The Simplification of Terminology

In the consultation phase, various third parties commented on the complex nature of the terminology involved in the current divorce process. As such, decree nisi and decree absolute will now be termed ‘conditional’ and ‘final’ orders respectively. Although not substantively changing the law, this is indicative of the 2020 Act attempting to simplify the divorce process and is designed to help couples understand the two composite stages therein.

What Impact will the Proposals Have Couples Seeking a Divorce?

Following actualization of these proposals, a petitioner will no longer have to evidence their partner’s conduct in order to establish that the relationship has irretrievably broken down. Whether this will have an impact on rates of divorce remains to be seen. However, it is an inescapable conclusion that obtaining a divorce will become a more straightforward process than that under the current statutory framework. 

In addition, the new divorce regime will dramatically reduce opportunities for conflict in the initial petition stage. The new framework prevents a Respondent from contesting a divorce petition and removes any potential conflict surrounding allegations of conduct giving rise to one of the five facts. With removal of the facts, the new law shifts away from a ‘blame-game’ approach and allows couples to avoid re-living marital experiences in an effort to satisfy the vague legal threshold of irretrievable breakdown. This further prevents petitioners from potentially exaggerating certain elements of conduct in order to satisfy irretrievable breakdown. This was a problem identified by numerous contributors to the Law Commission report.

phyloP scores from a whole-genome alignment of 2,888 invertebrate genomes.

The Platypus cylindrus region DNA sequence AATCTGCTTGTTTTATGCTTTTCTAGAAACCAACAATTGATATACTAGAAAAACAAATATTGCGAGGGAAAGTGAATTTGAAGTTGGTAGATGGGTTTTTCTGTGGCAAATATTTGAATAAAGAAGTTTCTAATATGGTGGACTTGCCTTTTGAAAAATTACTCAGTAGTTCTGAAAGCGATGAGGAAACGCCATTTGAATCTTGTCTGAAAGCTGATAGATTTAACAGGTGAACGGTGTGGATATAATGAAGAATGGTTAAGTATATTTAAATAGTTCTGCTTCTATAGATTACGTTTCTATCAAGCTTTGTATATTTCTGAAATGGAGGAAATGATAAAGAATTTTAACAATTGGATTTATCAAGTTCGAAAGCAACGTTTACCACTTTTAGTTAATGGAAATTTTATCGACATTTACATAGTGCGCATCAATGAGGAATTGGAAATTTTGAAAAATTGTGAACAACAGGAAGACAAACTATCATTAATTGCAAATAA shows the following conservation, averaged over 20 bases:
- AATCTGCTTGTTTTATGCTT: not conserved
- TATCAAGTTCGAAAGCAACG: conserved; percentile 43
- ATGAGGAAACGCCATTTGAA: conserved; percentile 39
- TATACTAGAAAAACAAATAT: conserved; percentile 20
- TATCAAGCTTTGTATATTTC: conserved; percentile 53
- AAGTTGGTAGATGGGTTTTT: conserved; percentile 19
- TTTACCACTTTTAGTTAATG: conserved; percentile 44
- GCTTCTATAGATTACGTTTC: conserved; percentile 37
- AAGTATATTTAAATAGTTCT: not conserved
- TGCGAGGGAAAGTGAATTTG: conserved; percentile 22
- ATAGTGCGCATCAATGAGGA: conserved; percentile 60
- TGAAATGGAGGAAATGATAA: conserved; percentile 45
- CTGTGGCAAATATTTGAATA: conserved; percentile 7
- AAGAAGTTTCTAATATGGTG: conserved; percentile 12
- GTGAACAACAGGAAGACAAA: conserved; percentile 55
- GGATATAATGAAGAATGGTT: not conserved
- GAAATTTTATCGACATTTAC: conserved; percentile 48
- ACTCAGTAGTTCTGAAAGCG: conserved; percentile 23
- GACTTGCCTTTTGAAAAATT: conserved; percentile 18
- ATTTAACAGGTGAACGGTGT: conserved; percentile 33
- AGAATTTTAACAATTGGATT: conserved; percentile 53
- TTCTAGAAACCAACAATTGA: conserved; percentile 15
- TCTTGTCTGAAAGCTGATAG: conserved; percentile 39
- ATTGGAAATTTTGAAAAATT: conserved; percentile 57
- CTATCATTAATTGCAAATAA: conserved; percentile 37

Should you wait for the new law before divorcing?

Whilst the government has indicated April 2022 as the ‘target date’ for actualization of these reform proposals, there is no guarantee that this target will be met. Indeed, Chris Philips MP, in his recent written response to Parliamentary Questions, highlighted the complex nature of implementing the reform proposals and indicated that the Government would not rush into doing so. As such, waiting to divorce under any new regime may result in unnecessary delay. This may, in turn, have an impact on any cooperative relationship enjoyed between a separating couple.

Instead, it is suggested that couples should attempt to adopt the cooperative ethos of the 2020 Bill and seek to separate under the current system in a manner that minimises conflict. This applies to both the initial divorce application and subsequent financial applications made by either party. Whilst some couples may choose to wait for the ‘no-fault’ framework to materialize, this could give rise to a protracted delay and so any such decision should be carefully considered by both parties.

To conclude, it is clear that the new framework seeks to simplify the divorce procedure and remove the potential for conflict. Nevertheless, whilst the process will be simplified, it is still important to seek legal advice before applying for a divorce. We now must wait for the government to implement measures in the 2020 Act, purportedly in April 2022, and wait for guidance relating to how practitioners should amend their practices to reflect the aims and purposes of the Act.